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Calligrams for Veterans
By Rebecca Dame-Seidler, Middle School Art Teacher

My Middle School students entered the arts classroom recently and were met with the following prompts: How would you define the term Veteran? Why do we honor Veterans? And, do you have any personal connections to a Veteran?

At first, the topic of discussion seemed unconventional, even out of place in the art room. A few students commented, "Are we in art class or American Government?" The students quickly opened up and willingly shared stories about relatives and family friends who were members of the military. Hooking them further, the next question lit up the screen, "Pictures are worth a thousand words, but what if those words were used to create a picture?" The students were introduced to an old art technique known as "calligrams"—images composed of written words that relate to the image being created. Quickly, the students realized their project challenge would be to honor a past or current Veteran by creating a calligram. They researched the national archives and current Veteran stories in search of an image or story that captivated their interests. My initial idea was to have students focus on portrait drawing but, to my delight, the students each interpreted the project challenge in different ways. One piece honors a young man who kept track of time by writing the months of the year on his helmet. Another shows a WWII Veteran in action, climbing a rope that was attached to a blimp after having completed a mission. Others presented Veteran mechanics working on planes and another displayed a soldier guarding a fleet of planes. One emphasized the brutal reality of the effects of war, displaying a three word sentence, "War is Hell."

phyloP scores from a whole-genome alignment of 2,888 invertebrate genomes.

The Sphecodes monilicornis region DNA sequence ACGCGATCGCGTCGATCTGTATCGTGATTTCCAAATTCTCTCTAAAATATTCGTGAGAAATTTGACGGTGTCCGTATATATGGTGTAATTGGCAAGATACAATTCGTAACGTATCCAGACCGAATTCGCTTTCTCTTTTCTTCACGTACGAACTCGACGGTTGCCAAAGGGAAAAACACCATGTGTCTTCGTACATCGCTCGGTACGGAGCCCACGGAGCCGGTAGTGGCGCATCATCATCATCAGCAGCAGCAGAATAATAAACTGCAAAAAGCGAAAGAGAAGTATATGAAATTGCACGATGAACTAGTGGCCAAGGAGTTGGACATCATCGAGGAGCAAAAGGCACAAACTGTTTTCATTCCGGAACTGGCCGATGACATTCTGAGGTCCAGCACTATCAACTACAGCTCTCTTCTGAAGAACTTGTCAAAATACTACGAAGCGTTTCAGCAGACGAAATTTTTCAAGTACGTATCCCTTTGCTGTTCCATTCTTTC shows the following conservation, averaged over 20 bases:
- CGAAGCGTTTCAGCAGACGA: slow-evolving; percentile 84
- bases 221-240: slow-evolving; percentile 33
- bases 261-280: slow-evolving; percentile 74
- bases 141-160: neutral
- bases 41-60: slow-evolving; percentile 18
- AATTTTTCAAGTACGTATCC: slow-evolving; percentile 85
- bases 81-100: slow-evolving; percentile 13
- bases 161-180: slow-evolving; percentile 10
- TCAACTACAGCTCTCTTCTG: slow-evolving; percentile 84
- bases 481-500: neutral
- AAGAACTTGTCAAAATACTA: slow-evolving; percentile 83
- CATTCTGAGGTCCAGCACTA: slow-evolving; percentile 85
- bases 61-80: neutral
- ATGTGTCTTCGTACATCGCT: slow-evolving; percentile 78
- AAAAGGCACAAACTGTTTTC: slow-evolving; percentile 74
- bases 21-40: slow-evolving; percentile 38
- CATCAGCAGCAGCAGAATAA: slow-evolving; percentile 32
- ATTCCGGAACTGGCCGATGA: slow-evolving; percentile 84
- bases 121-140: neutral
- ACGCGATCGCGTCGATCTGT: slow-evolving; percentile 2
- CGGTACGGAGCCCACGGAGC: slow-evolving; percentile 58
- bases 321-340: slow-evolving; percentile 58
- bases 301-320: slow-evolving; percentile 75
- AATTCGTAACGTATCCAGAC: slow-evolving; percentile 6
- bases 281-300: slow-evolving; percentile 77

Another student recalled reading a book about a Vietnamese family during the war and decided to focus on the Vietnam War Memorial in Washington, D.C. designed by the artist, Maya Lin. This piece honors both the artist of the Vietnam Memorial, and the names of the soldiers on the wall. At first glance, the artwork appears to be a portrait of Maya Lin, but there is an artistic twist, Lin's shadow reflected on the Vietnam wall, depicts a soldier. The students will complete the lesson with a discussion question: "If pictures are worth a thousand words, how much is a soldier's sacrifice worth to you?"

These will be finished and displayed at our Veteran's Day Assembly this coming November. View a gallery of calligrams here.

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